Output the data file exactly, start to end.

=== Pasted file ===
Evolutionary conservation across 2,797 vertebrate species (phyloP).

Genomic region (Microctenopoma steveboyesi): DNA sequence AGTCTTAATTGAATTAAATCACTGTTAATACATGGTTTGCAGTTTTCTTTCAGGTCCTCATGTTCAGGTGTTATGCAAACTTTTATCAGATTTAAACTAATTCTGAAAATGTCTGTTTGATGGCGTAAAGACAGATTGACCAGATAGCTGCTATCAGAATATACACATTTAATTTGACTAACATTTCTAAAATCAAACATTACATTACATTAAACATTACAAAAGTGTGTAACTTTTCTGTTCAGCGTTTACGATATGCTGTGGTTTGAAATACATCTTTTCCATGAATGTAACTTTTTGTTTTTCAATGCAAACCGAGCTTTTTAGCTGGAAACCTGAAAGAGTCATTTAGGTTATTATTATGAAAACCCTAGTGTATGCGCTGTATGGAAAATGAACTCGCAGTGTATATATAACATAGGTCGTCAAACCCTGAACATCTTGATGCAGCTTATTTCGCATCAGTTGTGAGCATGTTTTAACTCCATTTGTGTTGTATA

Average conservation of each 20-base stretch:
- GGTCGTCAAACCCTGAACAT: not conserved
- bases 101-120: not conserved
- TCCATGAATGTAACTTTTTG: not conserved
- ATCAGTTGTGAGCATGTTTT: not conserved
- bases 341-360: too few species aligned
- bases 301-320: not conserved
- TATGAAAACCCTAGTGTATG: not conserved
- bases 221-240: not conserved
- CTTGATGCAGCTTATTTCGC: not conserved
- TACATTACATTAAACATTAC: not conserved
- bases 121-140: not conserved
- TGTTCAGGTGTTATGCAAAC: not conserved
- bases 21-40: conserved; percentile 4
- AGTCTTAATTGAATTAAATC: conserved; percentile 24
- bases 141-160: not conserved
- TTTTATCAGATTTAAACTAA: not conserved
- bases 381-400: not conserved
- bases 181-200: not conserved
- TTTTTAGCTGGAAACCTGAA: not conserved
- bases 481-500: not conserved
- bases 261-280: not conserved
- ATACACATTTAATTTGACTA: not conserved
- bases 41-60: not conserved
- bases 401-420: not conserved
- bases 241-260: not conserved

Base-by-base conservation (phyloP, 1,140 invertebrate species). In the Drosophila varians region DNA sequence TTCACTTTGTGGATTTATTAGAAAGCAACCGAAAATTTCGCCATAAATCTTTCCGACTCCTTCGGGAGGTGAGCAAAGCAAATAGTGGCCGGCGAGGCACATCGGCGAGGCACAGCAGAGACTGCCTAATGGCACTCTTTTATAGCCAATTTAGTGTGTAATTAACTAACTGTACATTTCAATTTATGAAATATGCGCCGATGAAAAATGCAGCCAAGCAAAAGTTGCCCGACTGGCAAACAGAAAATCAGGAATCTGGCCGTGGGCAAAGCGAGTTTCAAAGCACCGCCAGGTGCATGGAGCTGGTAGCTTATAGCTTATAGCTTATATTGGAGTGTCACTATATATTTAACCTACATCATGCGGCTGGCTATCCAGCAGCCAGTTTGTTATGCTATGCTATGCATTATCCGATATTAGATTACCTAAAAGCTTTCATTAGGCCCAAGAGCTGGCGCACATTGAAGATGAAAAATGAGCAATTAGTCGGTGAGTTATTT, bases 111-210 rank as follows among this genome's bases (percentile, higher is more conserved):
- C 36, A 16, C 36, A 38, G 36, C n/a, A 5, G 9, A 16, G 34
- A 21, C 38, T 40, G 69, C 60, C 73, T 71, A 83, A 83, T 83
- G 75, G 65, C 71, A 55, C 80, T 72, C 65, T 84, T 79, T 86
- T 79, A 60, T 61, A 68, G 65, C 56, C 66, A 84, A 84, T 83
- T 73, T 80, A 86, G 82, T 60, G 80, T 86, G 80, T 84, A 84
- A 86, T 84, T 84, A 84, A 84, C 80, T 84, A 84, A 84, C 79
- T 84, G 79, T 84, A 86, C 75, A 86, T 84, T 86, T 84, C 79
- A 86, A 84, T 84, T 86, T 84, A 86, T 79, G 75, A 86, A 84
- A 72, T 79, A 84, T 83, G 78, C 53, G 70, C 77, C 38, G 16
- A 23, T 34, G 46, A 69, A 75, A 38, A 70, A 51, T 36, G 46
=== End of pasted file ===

Evolutionary conservation across 2,797 vertebrate species (phyloP).

Genomic region (Microctenopoma steveboyesi): DNA sequence AGTCTTAATTGAATTAAATCACTGTTAATACATGGTTTGCAGTTTTCTTTCAGGTCCTCATGTTCAGGTGTTATGCAAACTTTTATCAGATTTAAACTAATTCTGAAAATGTCTGTTTGATGGCGTAAAGACAGATTGACCAGATAGCTGCTATCAGAATATACACATTTAATTTGACTAACATTTCTAAAATCAAACATTACATTACATTAAACATTACAAAAGTGTGTAACTTTTCTGTTCAGCGTTTACGATATGCTGTGGTTTGAAATACATCTTTTCCATGAATGTAACTTTTTGTTTTTCAATGCAAACCGAGCTTTTTAGCTGGAAACCTGAAAGAGTCATTTAGGTTATTATTATGAAAACCCTAGTGTATGCGCTGTATGGAAAATGAACTCGCAGTGTATATATAACATAGGTCGTCAAACCCTGAACATCTTGATGCAGCTTATTTCGCATCAGTTGTGAGCATGTTTTAACTCCATTTGTGTTGTATA

Average conservation of each 20-base stretch:
- GGTCGTCAAACCCTGAACAT: not conserved
- bases 101-120: not conserved
- TCCATGAATGTAACTTTTTG: not conserved
- ATCAGTTGTGAGCATGTTTT: not conserved
- bases 341-360: too few species aligned
- bases 301-320: not conserved
- TATGAAAACCCTAGTGTATG: not conserved
- bases 221-240: not conserved
- CTTGATGCAGCTTATTTCGC: not conserved
- TACATTACATTAAACATTAC: not conserved
- bases 121-140: not conserved
- TGTTCAGGTGTTATGCAAAC: not conserved
- bases 21-40: conserved; percentile 4
- AGTCTTAATTGAATTAAATC: conserved; percentile 24
- bases 141-160: not conserved
- TTTTATCAGATTTAAACTAA: not conserved
- bases 381-400: not conserved
- bases 181-200: not conserved
- TTTTTAGCTGGAAACCTGAA: not conserved
- bases 481-500: not conserved
- bases 261-280: not conserved
- ATACACATTTAATTTGACTA: not conserved
- bases 41-60: not conserved
- bases 401-420: not conserved
- bases 241-260: not conserved

Base-by-base conservation (phyloP, 1,140 invertebrate species). In the Drosophila varians region DNA sequence TTCACTTTGTGGATTTATTAGAAAGCAACCGAAAATTTCGCCATAAATCTTTCCGACTCCTTCGGGAGGTGAGCAAAGCAAATAGTGGCCGGCGAGGCACATCGGCGAGGCACAGCAGAGACTGCCTAATGGCACTCTTTTATAGCCAATTTAGTGTGTAATTAACTAACTGTACATTTCAATTTATGAAATATGCGCCGATGAAAAATGCAGCCAAGCAAAAGTTGCCCGACTGGCAAACAGAAAATCAGGAATCTGGCCGTGGGCAAAGCGAGTTTCAAAGCACCGCCAGGTGCATGGAGCTGGTAGCTTATAGCTTATAGCTTATATTGGAGTGTCACTATATATTTAACCTACATCATGCGGCTGGCTATCCAGCAGCCAGTTTGTTATGCTATGCTATGCATTATCCGATATTAGATTACCTAAAAGCTTTCATTAGGCCCAAGAGCTGGCGCACATTGAAGATGAAAAATGAGCAATTAGTCGGTGAGTTATTT, bases 111-210 rank as follows among this genome's bases (percentile, higher is more conserved):
- C 36, A 16, C 36, A 38, G 36, C n/a, A 5, G 9, A 16, G 34
- A 21, C 38, T 40, G 69, C 60, C 73, T 71, A 83, A 83, T 83
- G 75, G 65, C 71, A 55, C 80, T 72, C 65, T 84, T 79, T 86
- T 79, A 60, T 61, A 68, G 65, C 56, C 66, A 84, A 84, T 83
- T 73, T 80, A 86, G 82, T 60, G 80, T 86, G 80, T 84, A 84
- A 86, T 84, T 84, A 84, A 84, C 80, T 84, A 84, A 84, C 79
- T 84, G 79, T 84, A 86, C 75, A 86, T 84, T 86, T 84, C 79
- A 86, A 84, T 84, T 86, T 84, A 86, T 79, G 75, A 86, A 84
- A 72, T 79, A 84, T 83, G 78, C 53, G 70, C 77, C 38, G 16
- A 23, T 34, G 46, A 69, A 75, A 38, A 70, A 51, T 36, G 46